A study by University of California psychology professor Dean Keith Simonton offers an intriguing theory regarding the relationship between perceived leadership and intelligence. There seems to be an optimum relationship between the level of intelligence of leaders and the intelligence of the people who are being led. Given the average IQ of any group fluctuates between 100 to 110, the study indicates the optimum level of a successful leader's intelligence is no more than 1.2 standard deviations above the group mean (i.e., an I.Q. of around 120-125). In other words, a leader seen as too intelligent or competent actually struggles more at convincing people of his or her leadership ability.
Talking Over People's Heads = Leadership Failure
...overly intelligent leaders tend to put off potential followers by (a) presenting "more sophisticated solutions to problems [which] may be much more difficult to understand" , and by (b) using "complex forms of verbal communication[and] expressive sophistication [that] may also undermine influence" , and (c) come across as too "cerebral" making them less more likely to be seen as an "outsider" and not "one of us."
They also state an inability to come across as sincere occurs more frequently, since people can tell when a leader is "dumbing down" a message to gain acceptance. It's important to note, Simonton's model deals with perceived leadership rather than actual leadership ability. Given people often have difficulty following someone who doesn't inspire confidence, this implies even if the leader is right, the lack of trust and respect from followers will lead to failure.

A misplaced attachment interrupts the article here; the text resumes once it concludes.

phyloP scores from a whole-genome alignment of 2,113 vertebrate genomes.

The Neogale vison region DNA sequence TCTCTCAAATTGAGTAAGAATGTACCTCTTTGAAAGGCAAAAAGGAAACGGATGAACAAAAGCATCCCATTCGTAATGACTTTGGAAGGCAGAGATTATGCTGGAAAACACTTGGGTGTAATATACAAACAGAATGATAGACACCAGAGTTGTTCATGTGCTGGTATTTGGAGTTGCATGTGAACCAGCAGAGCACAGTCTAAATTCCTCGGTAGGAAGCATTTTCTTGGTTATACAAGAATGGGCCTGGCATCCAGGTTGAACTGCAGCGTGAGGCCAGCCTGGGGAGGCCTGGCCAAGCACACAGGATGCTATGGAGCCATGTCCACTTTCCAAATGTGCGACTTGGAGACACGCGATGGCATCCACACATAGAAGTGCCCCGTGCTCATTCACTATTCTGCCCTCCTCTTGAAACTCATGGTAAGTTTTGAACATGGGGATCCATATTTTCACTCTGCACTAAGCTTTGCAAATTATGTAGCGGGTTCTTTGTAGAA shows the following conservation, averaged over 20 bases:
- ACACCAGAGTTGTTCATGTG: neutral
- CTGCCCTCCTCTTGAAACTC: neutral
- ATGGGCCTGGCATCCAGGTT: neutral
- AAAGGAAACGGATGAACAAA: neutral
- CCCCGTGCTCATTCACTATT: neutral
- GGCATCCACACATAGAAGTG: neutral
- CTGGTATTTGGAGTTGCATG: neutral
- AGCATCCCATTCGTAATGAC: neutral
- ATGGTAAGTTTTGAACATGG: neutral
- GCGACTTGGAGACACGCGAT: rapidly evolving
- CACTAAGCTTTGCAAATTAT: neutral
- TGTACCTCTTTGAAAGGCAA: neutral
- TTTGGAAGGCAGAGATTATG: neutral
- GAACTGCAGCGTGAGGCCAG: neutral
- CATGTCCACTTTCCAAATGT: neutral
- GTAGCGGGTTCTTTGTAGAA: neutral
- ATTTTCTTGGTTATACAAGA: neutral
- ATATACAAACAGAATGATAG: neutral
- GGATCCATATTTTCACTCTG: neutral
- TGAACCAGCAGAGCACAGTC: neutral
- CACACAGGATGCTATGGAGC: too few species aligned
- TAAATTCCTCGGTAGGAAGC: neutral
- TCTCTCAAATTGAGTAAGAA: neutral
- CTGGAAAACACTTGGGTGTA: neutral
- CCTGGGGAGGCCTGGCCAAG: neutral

Is Our Current Obsession With EQ Hurting Business Evolution?
Additional studies on intelligence and leadership indicate having good "people skills" a/k/a Emotional Intelligence (EQ), is seen as more important than high intellect. Meanwhile, IQ seems to be more valuable than EQ for task-oriented leaders, who need to accomplish a specific goal. Given all the discussions these days around the need for better people skills in management. And, this study indicating the leaders perceived as having the most success have similar IQs to those they lead. It appears society is intentionally defining leadership as something that should be less IQ based. However, could this trend hurt business evolution? Are we slowing down productivity, effectiveness, and most importantly, innovation because we're choosing less intelligent leaders - just because they're more likable?
In a time where science now shows likability of a leader depends on whether their name matches the shape of their face, will our obsession with having kind, likable leaders have any negative ramifications? Only time will tell.